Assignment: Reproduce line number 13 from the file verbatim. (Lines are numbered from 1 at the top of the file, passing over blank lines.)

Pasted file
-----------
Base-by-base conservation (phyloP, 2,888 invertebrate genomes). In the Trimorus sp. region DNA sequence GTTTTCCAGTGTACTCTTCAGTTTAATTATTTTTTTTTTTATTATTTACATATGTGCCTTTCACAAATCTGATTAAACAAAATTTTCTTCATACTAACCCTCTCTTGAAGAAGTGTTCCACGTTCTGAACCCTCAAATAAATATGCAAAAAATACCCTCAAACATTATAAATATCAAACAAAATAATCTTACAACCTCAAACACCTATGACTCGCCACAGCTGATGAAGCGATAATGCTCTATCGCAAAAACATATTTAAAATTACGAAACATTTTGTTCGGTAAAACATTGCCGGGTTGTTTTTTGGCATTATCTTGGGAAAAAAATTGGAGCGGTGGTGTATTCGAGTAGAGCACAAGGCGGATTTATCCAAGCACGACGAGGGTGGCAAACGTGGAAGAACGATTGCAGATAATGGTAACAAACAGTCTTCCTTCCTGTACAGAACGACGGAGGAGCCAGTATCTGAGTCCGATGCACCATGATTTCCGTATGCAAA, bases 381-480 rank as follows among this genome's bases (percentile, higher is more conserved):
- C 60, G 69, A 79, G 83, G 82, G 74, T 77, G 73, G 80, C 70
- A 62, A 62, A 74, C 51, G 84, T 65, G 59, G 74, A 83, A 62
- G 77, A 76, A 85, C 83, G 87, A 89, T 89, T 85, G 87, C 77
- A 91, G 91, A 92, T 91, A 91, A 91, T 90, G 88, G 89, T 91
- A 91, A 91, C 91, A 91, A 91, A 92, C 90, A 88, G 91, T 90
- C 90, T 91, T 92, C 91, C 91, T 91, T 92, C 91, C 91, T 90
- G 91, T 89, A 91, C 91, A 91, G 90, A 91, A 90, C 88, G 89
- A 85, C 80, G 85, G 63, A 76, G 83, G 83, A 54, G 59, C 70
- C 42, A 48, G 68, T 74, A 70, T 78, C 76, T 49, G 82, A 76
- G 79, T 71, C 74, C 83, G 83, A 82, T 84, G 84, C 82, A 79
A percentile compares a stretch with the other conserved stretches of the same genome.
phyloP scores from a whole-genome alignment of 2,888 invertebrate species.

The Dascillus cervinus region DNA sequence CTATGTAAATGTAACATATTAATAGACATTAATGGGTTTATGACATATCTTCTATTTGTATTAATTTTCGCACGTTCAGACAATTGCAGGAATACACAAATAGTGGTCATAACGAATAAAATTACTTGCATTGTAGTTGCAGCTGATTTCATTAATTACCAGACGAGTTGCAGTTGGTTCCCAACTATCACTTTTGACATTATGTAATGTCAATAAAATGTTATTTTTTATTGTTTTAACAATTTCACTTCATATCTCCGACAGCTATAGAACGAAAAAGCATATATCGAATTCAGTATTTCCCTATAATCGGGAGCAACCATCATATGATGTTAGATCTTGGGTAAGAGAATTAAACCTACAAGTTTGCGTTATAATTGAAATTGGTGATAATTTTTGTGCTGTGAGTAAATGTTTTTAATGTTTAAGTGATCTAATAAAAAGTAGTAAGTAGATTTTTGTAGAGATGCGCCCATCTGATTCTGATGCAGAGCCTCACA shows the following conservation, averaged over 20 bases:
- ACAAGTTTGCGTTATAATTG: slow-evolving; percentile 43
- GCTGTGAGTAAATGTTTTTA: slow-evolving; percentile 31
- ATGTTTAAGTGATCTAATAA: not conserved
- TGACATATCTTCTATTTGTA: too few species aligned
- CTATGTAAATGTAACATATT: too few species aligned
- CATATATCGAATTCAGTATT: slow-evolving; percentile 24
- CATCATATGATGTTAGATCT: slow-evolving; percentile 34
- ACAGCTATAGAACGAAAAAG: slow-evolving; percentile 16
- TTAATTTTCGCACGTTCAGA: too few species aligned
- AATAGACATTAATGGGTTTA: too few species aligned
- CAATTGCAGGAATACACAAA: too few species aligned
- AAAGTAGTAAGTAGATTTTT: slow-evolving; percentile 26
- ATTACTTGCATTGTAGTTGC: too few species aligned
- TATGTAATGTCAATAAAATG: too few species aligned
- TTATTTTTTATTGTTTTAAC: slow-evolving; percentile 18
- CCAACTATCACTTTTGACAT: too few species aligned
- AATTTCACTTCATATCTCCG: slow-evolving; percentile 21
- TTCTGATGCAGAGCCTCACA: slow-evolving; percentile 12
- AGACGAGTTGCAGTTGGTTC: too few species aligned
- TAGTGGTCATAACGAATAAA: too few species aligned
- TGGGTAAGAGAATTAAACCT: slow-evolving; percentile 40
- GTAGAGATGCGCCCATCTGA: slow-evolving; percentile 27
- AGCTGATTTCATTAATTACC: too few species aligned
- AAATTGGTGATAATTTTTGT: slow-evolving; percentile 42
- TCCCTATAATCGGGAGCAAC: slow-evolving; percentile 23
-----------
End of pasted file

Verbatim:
phyloP scores from a whole-genome alignment of 2,888 invertebrate species.